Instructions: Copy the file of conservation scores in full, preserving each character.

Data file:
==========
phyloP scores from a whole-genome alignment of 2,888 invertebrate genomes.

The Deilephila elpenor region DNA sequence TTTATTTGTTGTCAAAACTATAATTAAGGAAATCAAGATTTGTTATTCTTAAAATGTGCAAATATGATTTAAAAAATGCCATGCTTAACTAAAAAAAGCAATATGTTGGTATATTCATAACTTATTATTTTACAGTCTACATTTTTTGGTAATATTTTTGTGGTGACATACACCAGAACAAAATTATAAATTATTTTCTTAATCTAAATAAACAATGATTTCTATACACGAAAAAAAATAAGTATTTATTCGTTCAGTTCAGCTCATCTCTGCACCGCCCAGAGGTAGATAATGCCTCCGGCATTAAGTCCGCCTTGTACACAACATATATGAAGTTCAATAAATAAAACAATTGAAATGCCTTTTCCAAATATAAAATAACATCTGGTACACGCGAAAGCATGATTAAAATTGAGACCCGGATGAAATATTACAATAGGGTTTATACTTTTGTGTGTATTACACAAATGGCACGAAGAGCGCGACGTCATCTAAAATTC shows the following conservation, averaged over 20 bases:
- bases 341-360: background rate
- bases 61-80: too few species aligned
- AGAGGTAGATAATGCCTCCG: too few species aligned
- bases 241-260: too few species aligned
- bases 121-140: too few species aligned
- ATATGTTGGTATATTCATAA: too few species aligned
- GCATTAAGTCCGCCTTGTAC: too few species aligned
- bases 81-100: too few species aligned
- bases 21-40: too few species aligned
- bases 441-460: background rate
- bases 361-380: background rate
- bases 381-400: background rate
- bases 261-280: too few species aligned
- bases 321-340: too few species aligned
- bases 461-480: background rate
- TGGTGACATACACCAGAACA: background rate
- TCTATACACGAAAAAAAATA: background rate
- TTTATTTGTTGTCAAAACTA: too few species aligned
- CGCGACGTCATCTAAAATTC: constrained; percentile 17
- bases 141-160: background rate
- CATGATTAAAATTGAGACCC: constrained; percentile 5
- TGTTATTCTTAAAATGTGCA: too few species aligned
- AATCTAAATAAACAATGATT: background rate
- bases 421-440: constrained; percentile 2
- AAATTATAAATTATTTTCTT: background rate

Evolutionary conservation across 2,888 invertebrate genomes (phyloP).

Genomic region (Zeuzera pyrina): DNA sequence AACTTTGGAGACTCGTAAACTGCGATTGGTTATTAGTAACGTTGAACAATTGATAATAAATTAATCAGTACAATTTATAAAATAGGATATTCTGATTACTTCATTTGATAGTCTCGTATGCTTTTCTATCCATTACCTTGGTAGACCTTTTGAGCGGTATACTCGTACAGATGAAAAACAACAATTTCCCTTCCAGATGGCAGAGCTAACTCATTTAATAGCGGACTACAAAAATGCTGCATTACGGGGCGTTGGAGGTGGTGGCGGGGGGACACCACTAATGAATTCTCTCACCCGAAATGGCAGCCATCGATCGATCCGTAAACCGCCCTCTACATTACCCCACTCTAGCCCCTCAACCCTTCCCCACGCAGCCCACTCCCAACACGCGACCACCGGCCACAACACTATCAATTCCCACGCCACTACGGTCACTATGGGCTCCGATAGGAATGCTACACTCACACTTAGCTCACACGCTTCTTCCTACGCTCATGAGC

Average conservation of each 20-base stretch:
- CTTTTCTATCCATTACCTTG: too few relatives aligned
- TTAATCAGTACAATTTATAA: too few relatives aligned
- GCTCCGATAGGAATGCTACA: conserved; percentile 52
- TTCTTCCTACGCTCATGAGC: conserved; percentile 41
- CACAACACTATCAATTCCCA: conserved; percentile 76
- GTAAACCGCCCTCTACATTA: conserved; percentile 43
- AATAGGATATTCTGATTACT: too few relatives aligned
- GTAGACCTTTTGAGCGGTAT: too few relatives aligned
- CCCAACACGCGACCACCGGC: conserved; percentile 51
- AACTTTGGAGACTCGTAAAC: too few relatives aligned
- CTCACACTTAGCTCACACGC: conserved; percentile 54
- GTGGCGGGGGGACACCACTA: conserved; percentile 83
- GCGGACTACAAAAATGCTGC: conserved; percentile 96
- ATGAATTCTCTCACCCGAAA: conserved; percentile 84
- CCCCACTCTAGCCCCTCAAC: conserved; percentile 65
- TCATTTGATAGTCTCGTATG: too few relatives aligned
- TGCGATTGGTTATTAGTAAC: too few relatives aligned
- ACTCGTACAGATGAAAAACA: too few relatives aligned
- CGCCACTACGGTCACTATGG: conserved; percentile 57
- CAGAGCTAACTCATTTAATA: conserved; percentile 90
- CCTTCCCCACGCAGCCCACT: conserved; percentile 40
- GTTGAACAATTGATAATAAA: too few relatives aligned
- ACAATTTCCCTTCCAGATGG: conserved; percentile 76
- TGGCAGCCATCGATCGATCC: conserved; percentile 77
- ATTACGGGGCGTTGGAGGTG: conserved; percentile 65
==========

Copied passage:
phyloP scores from a whole-genome alignment of 2,888 invertebrate genomes.

The Deilephila elpenor region DNA sequence TTTATTTGTTGTCAAAACTATAATTAAGGAAATCAAGATTTGTTATTCTTAAAATGTGCAAATATGATTTAAAAAATGCCATGCTTAACTAAAAAAAGCAATATGTTGGTATATTCATAACTTATTATTTTACAGTCTACATTTTTTGGTAATATTTTTGTGGTGACATACACCAGAACAAAATTATAAATTATTTTCTTAATCTAAATAAACAATGATTTCTATACACGAAAAAAAATAAGTATTTATTCGTTCAGTTCAGCTCATCTCTGCACCGCCCAGAGGTAGATAATGCCTCCGGCATTAAGTCCGCCTTGTACACAACATATATGAAGTTCAATAAATAAAACAATTGAAATGCCTTTTCCAAATATAAAATAACATCTGGTACACGCGAAAGCATGATTAAAATTGAGACCCGGATGAAATATTACAATAGGGTTTATACTTTTGTGTGTATTACACAAATGGCACGAAGAGCGCGACGTCATCTAAAATTC shows the following conservation, averaged over 20 bases:
- bases 341-360: background rate
- bases 61-80: too few species aligned
- AGAGGTAGATAATGCCTCCG: too few species aligned
- bases 241-260: too few species aligned
- bases 121-140: too few species aligned
- ATATGTTGGTATATTCATAA: too few species aligned
- GCATTAAGTCCGCCTTGTAC: too few species aligned
- bases 81-100: too few species aligned
- bases 21-40: too few species aligned
- bases 441-460: background rate
- bases 361-380: background rate
- bases 381-400: background rate
- bases 261-280: too few species aligned
- bases 321-340: too few species aligned
- bases 461-480: background rate
- TGGTGACATACACCAGAACA: background rate
- TCTATACACGAAAAAAAATA: background rate
- TTTATTTGTTGTCAAAACTA: too few species aligned
- CGCGACGTCATCTAAAATTC: constrained; percentile 17
- bases 141-160: background rate
- CATGATTAAAATTGAGACCC: constrained; percentile 5
- TGTTATTCTTAAAATGTGCA: too few species aligned
- AATCTAAATAAACAATGATT: background rate
- bases 421-440: constrained; percentile 2
- AAATTATAAATTATTTTCTT: background rate

Evolutionary conservation across 2,888 invertebrate genomes (phyloP).

Genomic region (Zeuzera pyrina): DNA sequence AACTTTGGAGACTCGTAAACTGCGATTGGTTATTAGTAACGTTGAACAATTGATAATAAATTAATCAGTACAATTTATAAAATAGGATATTCTGATTACTTCATTTGATAGTCTCGTATGCTTTTCTATCCATTACCTTGGTAGACCTTTTGAGCGGTATACTCGTACAGATGAAAAACAACAATTTCCCTTCCAGATGGCAGAGCTAACTCATTTAATAGCGGACTACAAAAATGCTGCATTACGGGGCGTTGGAGGTGGTGGCGGGGGGACACCACTAATGAATTCTCTCACCCGAAATGGCAGCCATCGATCGATCCGTAAACCGCCCTCTACATTACCCCACTCTAGCCCCTCAACCCTTCCCCACGCAGCCCACTCCCAACACGCGACCACCGGCCACAACACTATCAATTCCCACGCCACTACGGTCACTATGGGCTCCGATAGGAATGCTACACTCACACTTAGCTCACACGCTTCTTCCTACGCTCATGAGC

Average conservation of each 20-base stretch:
- CTTTTCTATCCATTACCTTG: too few relatives aligned
- TTAATCAGTACAATTTATAA: too few relatives aligned
- GCTCCGATAGGAATGCTACA: conserved; percentile 52
- TTCTTCCTACGCTCATGAGC: conserved; percentile 41
- CACAACACTATCAATTCCCA: conserved; percentile 76
- GTAAACCGCCCTCTACATTA: conserved; percentile 43
- AATAGGATATTCTGATTACT: too few relatives aligned
- GTAGACCTTTTGAGCGGTAT: too few relatives aligned
- CCCAACACGCGACCACCGGC: conserved; percentile 51
- AACTTTGGAGACTCGTAAAC: too few relatives aligned
- CTCACACTTAGCTCACACGC: conserved; percentile 54
- GTGGCGGGGGGACACCACTA: conserved; percentile 83
- GCGGACTACAAAAATGCTGC: conserved; percentile 96
- ATGAATTCTCTCACCCGAAA: conserved; percentile 84
- CCCCACTCTAGCCCCTCAAC: conserved; percentile 65
- TCATTTGATAGTCTCGTATG: too few relatives aligned
- TGCGATTGGTTATTAGTAAC: too few relatives aligned
- ACTCGTACAGATGAAAAACA: too few relatives aligned
- CGCCACTACGGTCACTATGG: conserved; percentile 57
- CAGAGCTAACTCATTTAATA: conserved; percentile 90
- CCTTCCCCACGCAGCCCACT: conserved; percentile 40
- GTTGAACAATTGATAATAAA: too few relatives aligned
- ACAATTTCCCTTCCAGATGG: conserved; percentile 76
- TGGCAGCCATCGATCGATCC: conserved; percentile 77
- ATTACGGGGCGTTGGAGGTG: conserved; percentile 65